The Handbook
The Handbook

If you love the melancholy of Margot Tenenbaum, the smooth suaveness of Mr Fox or the red beanie-wearing selfishness of Steve Zissou, this summer you are in for a treat.

The new Wes Anderson movie trailer has just been released and it looks like the American director has just out-Wes Anderson’d himself with what is set to be his 10th directorial hit.

The French Dispatch will launch this summer and on first impressions it looks like the most Wes Anderson film he’s ever created, from the quirky, disjointed narrative to the pastel-hued cinematography and the playful characters. We’re hooked and it’s not even out yet.

The story is set in Ennui-sur-Blasé, a fictional French town that looks like the bohemian streets of Paris’ Left Bank. While the geography might satisfy any Francophiles out there, the story line actually revolves around a weekly New Yorker-style magazine with the staff and the stories that they publish loosely inspired by the famous publication. It’s said that Anderson has been a fan of The New Yorker since his teens and houses a collection of bound volumes dating back to the 1940s.

The film has been labelled a ‘love letter to journalists’ (first time for everything) with character Arthur Howitzer Jr, played by Bill Murray, at its helm. It’s no surprise Murray’s part of the impressive cast – he’s been in eight out of 10 of Anderson’s films. In fact, I’m not entirely sure Anderson can make a film without him in anymore.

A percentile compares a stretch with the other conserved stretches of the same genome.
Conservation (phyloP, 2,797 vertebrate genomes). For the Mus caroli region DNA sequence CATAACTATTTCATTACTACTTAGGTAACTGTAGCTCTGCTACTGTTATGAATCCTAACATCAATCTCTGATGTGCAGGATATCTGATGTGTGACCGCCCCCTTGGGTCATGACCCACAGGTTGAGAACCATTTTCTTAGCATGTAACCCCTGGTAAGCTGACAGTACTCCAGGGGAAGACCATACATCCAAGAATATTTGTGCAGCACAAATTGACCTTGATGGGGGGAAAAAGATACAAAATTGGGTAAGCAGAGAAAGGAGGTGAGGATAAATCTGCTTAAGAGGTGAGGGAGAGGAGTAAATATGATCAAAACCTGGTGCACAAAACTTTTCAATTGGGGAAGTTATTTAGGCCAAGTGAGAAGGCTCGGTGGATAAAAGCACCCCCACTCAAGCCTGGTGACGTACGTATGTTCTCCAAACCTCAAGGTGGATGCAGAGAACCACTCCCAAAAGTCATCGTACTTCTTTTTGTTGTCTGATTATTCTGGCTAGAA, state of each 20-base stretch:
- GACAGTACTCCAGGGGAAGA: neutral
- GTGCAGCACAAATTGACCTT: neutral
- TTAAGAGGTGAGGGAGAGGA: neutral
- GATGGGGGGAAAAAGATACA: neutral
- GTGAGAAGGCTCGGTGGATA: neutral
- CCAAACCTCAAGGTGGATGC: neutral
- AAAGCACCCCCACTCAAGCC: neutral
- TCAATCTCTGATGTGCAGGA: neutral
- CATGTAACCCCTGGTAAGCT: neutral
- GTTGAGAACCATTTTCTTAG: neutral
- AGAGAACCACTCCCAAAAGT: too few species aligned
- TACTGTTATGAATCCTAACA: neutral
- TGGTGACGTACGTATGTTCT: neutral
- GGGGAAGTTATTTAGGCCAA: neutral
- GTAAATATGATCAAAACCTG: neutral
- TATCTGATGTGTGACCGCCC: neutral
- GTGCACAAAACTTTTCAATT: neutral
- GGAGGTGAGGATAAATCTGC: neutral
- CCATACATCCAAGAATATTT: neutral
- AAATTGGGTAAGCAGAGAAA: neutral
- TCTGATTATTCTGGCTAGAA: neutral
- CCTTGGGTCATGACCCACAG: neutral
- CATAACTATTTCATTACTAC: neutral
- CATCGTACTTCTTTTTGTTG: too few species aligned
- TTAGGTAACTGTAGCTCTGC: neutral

Talking of the cast, The French Dispatch does not disappoint when it comes to famous faces and cult heroes. There’s a wealth of Anderson go-tos – Tilda Swinton, Adrien Brody, Jason Schwartzman, Owen Wilson – basically anyone with killer bone structure (plus Bill Murray). Willem Dafoe, Léa Seydoux, Mathieu Amalric, Lyna Khoudri, Stephen Park, Elisabeth Moss… we could go on. It’s basically a who’s who of Hollywood’s coolest.

Special mention must go to Frances McDormand, who, in my opinion, should win the Academy Award for fag smoking if the trailer is anything to go by.

Plus, fast becoming the Claire Danes and Leo DiCaprio of this generation, Anderson newbies Timothée Chalamet and Saoirse Ronan also star, making this their third movie together (Lady Bird and Little Women) – an Anderson debut for Chalamet but a follow up for Ronan who starred in The Grand Budapest Hotel, alongside Ralph Fiennes, Edward Norton and Jude Law.

 

Aesthetically, traditionalists will be pleased to know all the Anderson idiosyncrasies are apparent in The French Dispatch – from the dysfunctional characters and relationships to the Art Nouveau colour palette, the talking-to-camera cuts, the chapter-like sections and the quirky 60s music.

From the trailer alone we can see the shoe box worlds that Anderson so masterfully creates return. From the satisfying symmetry of the town of Ennui-sur-Blasé peppered with pretty pastel touches, to the stark black and white cinematography depicting Benicio del Toro playing the incarcerated artist Moses Rosenthaler. It’s the unexpected that somehow seems so quintessentially Anderson that has fans the world over falling so hard for.

It’s a surprise Wes Anderson has never won an Oscar – much to the dismay of the diehards, although he has been nominated – but perhaps The French Dispatch could be the film to change all that.

The French Dispatch is released 24th July in the US and 28th August in the UK. Watch the trailer here…

 

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